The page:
The problem of overland flow is reduced to the solution of equation (1a) subject to equations (1c) and (1d).

3.2. Fractional Dispersion Equations of Solute Transport

[13] Solute transport in flowing fluids is often described by an advection-dispersion equation with a transient storage-release term or dead-zone term [van Genuchten and Wierenga, 1976; Hunt, 1999]. In principle, the same equation can be employed to describe overland solute transport. Actually, the solute transport equation for overland flow can be derived easily following the similar approach used in Appendix B from the mass conservation principle and the Reynolds transport theorem. The equation can be expressed in a conservative form in terms of the solute flux as:
where C stands for the cross-sectionally averaged solute concentration or the mass of solutes per unit volume of runoff with a dimension of [M/L3]; Cs represents the solute concentration in the mixing soil zone; r is a mass transfer coefficient with a dimension of [1/T]; Dm is the mixing zone thickness which is proportional to flow depth; and J denotes the flux of dispersion in heterogeneous media. A proper definition of the flux J is important to the application of the equation. Traditionally, mass transport media are assumed to be isotropic and the flux is expressed as J = −KC/∂x [Fischer et al., 1979]. However, natural media, such as soil, rivers, etc., for solute transport are rarely isotropic as mentioned earlier. To describe the dispersion process in anisotropic media, Chaves [1998] and Meerschaert et al. [1999] proposed a general flux law of molecular diffusion based on the revision of Fick's diffusion law. On the basis of the general flux law and the analogy of turbulent diffusion and shear flow dispersion with the molecular diffusion, a more general law of solute dispersion in the overland flow can be defined as:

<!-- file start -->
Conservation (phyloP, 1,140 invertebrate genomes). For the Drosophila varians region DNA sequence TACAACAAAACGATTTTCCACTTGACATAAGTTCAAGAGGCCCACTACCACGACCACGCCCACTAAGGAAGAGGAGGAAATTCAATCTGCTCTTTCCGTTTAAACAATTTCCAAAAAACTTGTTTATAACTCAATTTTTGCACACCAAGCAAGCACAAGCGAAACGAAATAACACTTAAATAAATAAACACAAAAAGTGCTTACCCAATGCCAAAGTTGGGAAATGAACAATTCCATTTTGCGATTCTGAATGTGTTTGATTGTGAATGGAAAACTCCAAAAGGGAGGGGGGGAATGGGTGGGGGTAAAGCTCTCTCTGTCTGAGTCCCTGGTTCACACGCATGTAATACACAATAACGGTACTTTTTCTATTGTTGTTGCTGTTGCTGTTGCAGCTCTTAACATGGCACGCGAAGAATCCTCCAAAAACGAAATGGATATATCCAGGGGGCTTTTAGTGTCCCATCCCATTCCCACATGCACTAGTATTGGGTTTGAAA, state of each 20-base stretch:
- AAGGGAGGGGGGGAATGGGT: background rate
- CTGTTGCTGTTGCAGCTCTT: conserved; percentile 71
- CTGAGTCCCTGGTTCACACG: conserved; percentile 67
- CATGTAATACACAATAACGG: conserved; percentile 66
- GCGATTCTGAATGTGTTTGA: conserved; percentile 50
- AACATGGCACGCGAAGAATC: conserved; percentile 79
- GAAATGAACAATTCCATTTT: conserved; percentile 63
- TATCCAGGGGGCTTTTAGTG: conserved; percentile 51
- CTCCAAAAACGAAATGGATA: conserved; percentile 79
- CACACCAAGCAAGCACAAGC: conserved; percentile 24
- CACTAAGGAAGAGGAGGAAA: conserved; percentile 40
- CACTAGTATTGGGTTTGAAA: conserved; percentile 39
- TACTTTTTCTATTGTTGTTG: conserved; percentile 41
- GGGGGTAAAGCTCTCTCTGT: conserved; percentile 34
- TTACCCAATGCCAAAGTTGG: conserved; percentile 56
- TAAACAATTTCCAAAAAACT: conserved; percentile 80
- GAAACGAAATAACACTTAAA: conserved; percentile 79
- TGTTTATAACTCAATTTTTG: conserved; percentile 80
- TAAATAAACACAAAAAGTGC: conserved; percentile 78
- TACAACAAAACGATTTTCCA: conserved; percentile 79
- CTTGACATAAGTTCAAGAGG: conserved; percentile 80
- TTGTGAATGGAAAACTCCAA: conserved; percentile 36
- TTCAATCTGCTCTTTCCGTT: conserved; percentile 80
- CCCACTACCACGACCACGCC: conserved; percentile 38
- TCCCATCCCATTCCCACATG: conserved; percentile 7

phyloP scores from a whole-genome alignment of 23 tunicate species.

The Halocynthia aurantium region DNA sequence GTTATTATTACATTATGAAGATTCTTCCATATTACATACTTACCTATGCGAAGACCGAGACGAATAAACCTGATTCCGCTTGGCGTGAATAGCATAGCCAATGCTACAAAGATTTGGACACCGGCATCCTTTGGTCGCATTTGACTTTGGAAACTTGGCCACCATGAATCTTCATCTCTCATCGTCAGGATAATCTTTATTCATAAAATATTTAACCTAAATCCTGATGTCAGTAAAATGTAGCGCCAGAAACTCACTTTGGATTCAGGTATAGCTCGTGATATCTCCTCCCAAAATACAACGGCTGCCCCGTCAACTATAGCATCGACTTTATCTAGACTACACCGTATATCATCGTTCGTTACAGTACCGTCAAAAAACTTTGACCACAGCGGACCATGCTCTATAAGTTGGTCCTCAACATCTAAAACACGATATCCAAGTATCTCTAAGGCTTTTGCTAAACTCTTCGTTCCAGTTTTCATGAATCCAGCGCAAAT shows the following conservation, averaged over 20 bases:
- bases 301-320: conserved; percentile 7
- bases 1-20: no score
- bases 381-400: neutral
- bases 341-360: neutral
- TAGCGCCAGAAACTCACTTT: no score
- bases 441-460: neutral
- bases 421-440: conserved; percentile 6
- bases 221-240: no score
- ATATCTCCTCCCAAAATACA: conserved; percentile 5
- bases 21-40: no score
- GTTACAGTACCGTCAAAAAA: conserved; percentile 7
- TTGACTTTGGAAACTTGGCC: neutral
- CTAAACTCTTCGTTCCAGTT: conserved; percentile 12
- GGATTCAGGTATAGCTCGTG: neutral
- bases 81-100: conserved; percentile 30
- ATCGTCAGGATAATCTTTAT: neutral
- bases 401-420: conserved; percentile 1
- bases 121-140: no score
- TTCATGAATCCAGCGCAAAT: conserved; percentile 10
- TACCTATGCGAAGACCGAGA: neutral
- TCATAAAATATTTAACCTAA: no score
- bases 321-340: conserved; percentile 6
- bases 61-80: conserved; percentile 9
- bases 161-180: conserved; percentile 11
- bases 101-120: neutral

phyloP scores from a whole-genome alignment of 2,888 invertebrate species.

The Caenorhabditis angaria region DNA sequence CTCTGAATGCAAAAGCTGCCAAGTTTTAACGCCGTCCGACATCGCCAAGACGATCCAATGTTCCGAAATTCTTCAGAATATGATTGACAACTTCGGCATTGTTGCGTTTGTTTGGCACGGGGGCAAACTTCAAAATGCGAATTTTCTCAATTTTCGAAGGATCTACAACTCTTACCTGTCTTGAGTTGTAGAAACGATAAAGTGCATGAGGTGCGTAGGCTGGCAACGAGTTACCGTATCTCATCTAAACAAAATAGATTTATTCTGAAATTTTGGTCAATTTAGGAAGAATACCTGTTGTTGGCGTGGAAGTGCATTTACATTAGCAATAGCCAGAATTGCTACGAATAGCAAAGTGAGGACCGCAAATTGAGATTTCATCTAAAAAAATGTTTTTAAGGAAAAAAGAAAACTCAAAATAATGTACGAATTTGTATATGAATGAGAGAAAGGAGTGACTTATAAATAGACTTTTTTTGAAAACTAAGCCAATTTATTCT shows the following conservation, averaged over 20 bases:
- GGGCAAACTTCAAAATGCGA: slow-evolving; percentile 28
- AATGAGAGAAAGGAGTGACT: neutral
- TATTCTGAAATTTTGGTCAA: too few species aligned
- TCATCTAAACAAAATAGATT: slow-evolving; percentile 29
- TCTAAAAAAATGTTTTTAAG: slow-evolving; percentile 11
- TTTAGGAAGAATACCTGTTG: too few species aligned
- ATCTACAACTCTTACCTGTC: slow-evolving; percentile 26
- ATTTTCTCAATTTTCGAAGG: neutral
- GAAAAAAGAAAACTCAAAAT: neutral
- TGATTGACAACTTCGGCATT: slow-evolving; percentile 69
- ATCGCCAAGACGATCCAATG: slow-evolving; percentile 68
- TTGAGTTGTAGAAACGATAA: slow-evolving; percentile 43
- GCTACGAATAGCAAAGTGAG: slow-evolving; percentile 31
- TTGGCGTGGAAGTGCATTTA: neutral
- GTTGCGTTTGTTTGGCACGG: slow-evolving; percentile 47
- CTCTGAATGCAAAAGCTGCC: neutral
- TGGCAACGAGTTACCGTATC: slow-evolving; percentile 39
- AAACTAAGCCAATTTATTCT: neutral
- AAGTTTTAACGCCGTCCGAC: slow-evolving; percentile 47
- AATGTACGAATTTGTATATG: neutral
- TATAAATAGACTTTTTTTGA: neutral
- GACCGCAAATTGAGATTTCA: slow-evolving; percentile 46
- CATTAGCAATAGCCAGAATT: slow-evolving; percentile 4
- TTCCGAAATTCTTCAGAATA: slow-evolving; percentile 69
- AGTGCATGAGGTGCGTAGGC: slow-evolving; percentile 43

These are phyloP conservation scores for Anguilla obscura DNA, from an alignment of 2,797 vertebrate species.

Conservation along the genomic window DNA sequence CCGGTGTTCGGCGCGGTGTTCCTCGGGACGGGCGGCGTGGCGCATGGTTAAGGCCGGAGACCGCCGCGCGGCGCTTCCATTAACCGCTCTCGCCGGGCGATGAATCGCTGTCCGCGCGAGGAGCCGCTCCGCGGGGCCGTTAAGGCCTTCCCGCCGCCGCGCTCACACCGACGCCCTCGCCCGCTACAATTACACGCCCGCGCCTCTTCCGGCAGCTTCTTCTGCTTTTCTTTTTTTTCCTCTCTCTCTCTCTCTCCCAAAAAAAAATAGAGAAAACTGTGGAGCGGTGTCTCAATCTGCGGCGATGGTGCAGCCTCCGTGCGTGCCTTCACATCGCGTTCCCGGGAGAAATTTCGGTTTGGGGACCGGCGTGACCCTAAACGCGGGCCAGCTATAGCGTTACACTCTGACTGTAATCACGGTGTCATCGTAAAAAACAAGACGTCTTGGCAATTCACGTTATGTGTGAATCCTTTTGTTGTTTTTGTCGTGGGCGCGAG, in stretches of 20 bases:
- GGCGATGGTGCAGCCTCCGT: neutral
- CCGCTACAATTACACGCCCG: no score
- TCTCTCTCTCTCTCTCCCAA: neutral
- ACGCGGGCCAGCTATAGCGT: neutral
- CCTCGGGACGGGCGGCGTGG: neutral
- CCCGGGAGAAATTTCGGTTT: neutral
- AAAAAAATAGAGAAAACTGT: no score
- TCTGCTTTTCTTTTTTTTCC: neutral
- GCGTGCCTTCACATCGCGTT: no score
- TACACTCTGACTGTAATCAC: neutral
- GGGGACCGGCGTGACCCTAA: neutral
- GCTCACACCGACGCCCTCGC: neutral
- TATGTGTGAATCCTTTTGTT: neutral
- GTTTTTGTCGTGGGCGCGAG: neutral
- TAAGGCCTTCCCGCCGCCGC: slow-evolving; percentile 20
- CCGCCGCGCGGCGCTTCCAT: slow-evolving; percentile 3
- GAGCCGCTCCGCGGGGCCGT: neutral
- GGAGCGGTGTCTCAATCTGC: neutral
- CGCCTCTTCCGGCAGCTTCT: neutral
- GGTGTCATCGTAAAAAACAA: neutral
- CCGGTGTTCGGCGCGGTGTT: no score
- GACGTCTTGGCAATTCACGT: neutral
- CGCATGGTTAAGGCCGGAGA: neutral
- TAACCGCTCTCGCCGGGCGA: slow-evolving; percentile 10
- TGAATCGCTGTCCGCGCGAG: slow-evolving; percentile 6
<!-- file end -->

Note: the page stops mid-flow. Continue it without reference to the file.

where Dt is the turbulent diffusion coefficient; K is the longitudinal dispersion coefficient; F is a fractional differential order; sm and st describe the skewness of the transport process [Chaves, 1998; Benson et al., 2000b]. The first term on the right hand-side (RHS) of equation (2b) represents the solute flux produced by the molecular diffusion; the second term on the RHS stands for the solute flux produced by the turbulent diffusion; and the third term denotes the solute flux produced by the shear flow dispersion. The first two terms are much smaller than the last term, because the molecular and turbulent diffusion coefficients Dmo and Dt are much smaller than the shear flow dispersion coefficient K [McCutcheon, 1989]. It should be pointed out that in principle the last term on the RHS of equation (2b) should also be expressed as a linear combination of the Reimann-Liouville operator (the derivative of a function from −∞ to x) and the Weyl fractional derivative (the derivative from x to ∞) [Benson et al., 2000b; Schumer et al., 2001]. Physically, the Reimann-Liouville fractional derivative, characterized by a long range-dependence or memory, describes the solute flux at any point affected by the solutes released from all upstream points where solutes may be stored transiently and released gradually. The delayed release of solutes produces an additional flux or concentration at the downstream point. The Weyl fractional derivative was introduced to the fractional advection-diffusion equation by simulating the continuous time random walks (CTRW) of molecules [Meerschaert et al., 1999] in the upstream direction and thus the Weyl fractional derivative represents the diffusion contribution of any downstream points to a specified upstream location due to molecular diffusion. For solute dispersion and transport in overland flow and rivers, the contribution of molecular diffusion or the influence of the Weyl fractional derivative is negligible as compared to the dispersion contribution represented by the Reimann-Liouville derivative. Therefore equation (2b) can be simplified by neglecting the first two terms as